There’s a recurring theme on this blog when I talk about programming. It’s a skill you don’t learn in school, but which separates recent graduates from employees with 5 years of experience: how to manage complexity.
The reason you never learned how to manage complexity in nearly 20 years of school is that you never actually encountered anything of sufficient complexity that it needed managing. That’s because at the beginning of each term/semester/year you start with a blank slate. If you only ever spend up to 500 hours on a school project, you’ll never understand what it feels like to look at a system with 10,000 engineering hours logged to it.
That’s when the rules of the game change. You’ve only ever had to deal with projects where you could hold all the parts and variables in your head at one time and make sense of it. Once a project grows beyond the capability of one person to simultaneously understand every part of it, everything starts to unravel. When you change A you’ll forget that you had to change B too. Suddenly your productivity and quality start to take a nosedive. You’ve reached a tipping point, and there’s no going back.
The funny thing is that you learn about all the tools for managing complexity in school. When I was in high school I was taught about structured programming and introduced to modular programming. In university my first programming class used C++ and went through all the features like classes, inheritance and polymorphism. However, since we’d never seen a system big enough to need these tools, most of it fell on deaf ears. Now that I think about it, I wonder if our professors had ever worked on a system big enough to need those tools.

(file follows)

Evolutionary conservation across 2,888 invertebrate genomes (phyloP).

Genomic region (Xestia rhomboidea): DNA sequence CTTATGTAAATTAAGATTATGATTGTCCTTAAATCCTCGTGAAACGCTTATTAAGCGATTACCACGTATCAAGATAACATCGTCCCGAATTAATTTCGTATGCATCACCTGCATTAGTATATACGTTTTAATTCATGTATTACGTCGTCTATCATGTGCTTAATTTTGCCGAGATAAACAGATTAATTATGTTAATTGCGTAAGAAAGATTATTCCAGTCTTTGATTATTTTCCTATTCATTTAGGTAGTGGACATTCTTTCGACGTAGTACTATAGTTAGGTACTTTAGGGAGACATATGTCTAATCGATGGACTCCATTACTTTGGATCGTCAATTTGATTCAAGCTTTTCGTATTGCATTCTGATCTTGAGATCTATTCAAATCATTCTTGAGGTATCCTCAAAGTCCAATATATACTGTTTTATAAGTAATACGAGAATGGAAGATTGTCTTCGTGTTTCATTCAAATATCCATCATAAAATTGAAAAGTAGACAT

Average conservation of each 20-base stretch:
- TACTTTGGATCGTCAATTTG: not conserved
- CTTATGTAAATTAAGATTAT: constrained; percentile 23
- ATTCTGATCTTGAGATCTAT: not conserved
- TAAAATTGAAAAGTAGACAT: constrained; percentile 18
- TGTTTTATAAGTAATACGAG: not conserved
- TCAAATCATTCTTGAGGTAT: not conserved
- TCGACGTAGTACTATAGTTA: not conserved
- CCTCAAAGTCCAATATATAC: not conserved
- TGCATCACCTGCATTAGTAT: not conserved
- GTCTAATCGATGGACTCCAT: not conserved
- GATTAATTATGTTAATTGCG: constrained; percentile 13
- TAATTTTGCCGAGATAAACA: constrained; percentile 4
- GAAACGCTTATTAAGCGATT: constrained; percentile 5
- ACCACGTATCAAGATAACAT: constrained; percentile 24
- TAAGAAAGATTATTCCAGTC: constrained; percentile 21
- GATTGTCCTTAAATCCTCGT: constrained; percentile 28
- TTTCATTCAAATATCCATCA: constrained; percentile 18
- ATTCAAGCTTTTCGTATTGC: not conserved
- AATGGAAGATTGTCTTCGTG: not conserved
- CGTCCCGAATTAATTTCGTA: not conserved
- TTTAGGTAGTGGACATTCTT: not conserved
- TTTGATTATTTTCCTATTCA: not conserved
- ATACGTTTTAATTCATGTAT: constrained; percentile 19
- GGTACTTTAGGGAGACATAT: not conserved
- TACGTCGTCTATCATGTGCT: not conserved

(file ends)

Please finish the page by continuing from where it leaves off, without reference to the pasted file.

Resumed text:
The rules of managing complexity are:
- Remove unnecessary dependencies between parts of your system. Do this by designing each module against an abstract interface that only includes the functionality it needs, nothing else.
- Make necessary dependencies explicit. If one module depends on another, state it explicitly, preferably in a way that can be verified for correctness by an automated checker (compiler, etc.). In object-oriented programming this is typically done with constructor injection.
- Be consistent. Humans are pattern-recognition machines. Guide your reader’s expectations by doing similar things the same way everywhere. (Five-rung logic, anyone?)
- Automate! Don’t make a person remember any more than they have to. Are there 3 steps to make some change? Can we make it 2, or better yet, 1?
It would be interesting if, in university, your second year project built on your first year project, and your third year project built on your second year project, etc. Maybe by your fourth year you’d have a better appreciation for managing complexity.